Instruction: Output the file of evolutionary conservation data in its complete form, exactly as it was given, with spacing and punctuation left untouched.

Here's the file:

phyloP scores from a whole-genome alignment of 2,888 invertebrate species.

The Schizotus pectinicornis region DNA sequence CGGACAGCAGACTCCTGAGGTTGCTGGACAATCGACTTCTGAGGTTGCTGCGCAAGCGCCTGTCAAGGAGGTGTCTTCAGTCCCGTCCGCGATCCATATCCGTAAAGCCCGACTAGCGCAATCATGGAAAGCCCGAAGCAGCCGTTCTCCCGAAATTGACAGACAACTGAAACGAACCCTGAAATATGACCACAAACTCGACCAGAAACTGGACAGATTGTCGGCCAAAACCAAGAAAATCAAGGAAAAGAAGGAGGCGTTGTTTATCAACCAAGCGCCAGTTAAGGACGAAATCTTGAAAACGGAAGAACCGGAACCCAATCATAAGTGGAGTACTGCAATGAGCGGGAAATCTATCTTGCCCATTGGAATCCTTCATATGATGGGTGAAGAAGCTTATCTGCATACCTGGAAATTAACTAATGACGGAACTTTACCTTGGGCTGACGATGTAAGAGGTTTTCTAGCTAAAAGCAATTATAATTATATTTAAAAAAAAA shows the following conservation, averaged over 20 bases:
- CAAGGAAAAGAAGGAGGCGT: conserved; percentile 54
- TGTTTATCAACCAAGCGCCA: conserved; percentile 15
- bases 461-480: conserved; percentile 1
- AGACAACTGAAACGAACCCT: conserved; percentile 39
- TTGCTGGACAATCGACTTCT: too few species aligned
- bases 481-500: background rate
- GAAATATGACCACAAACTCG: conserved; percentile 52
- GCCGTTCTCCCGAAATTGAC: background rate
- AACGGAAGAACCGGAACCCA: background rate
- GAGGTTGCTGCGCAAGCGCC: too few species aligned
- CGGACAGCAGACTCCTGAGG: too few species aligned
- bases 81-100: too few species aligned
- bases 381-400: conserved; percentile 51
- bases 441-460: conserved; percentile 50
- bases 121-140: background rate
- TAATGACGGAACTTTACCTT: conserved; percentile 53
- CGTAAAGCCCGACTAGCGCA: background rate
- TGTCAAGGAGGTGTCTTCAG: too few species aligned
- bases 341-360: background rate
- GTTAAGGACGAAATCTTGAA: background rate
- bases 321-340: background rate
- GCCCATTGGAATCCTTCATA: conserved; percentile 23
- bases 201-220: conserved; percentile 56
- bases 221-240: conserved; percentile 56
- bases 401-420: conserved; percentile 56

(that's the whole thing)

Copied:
phyloP scores from a whole-genome alignment of 2,888 invertebrate species.

The Schizotus pectinicornis region DNA sequence CGGACAGCAGACTCCTGAGGTTGCTGGACAATCGACTTCTGAGGTTGCTGCGCAAGCGCCTGTCAAGGAGGTGTCTTCAGTCCCGTCCGCGATCCATATCCGTAAAGCCCGACTAGCGCAATCATGGAAAGCCCGAAGCAGCCGTTCTCCCGAAATTGACAGACAACTGAAACGAACCCTGAAATATGACCACAAACTCGACCAGAAACTGGACAGATTGTCGGCCAAAACCAAGAAAATCAAGGAAAAGAAGGAGGCGTTGTTTATCAACCAAGCGCCAGTTAAGGACGAAATCTTGAAAACGGAAGAACCGGAACCCAATCATAAGTGGAGTACTGCAATGAGCGGGAAATCTATCTTGCCCATTGGAATCCTTCATATGATGGGTGAAGAAGCTTATCTGCATACCTGGAAATTAACTAATGACGGAACTTTACCTTGGGCTGACGATGTAAGAGGTTTTCTAGCTAAAAGCAATTATAATTATATTTAAAAAAAAA shows the following conservation, averaged over 20 bases:
- CAAGGAAAAGAAGGAGGCGT: conserved; percentile 54
- TGTTTATCAACCAAGCGCCA: conserved; percentile 15
- bases 461-480: conserved; percentile 1
- AGACAACTGAAACGAACCCT: conserved; percentile 39
- TTGCTGGACAATCGACTTCT: too few species aligned
- bases 481-500: background rate
- GAAATATGACCACAAACTCG: conserved; percentile 52
- GCCGTTCTCCCGAAATTGAC: background rate
- AACGGAAGAACCGGAACCCA: background rate
- GAGGTTGCTGCGCAAGCGCC: too few species aligned
- CGGACAGCAGACTCCTGAGG: too few species aligned
- bases 81-100: too few species aligned
- bases 381-400: conserved; percentile 51
- bases 441-460: conserved; percentile 50
- bases 121-140: background rate
- TAATGACGGAACTTTACCTT: conserved; percentile 53
- CGTAAAGCCCGACTAGCGCA: background rate
- TGTCAAGGAGGTGTCTTCAG: too few species aligned
- bases 341-360: background rate
- GTTAAGGACGAAATCTTGAA: background rate
- bases 321-340: background rate
- GCCCATTGGAATCCTTCATA: conserved; percentile 23
- bases 201-220: conserved; percentile 56
- bases 221-240: conserved; percentile 56
- bases 401-420: conserved; percentile 56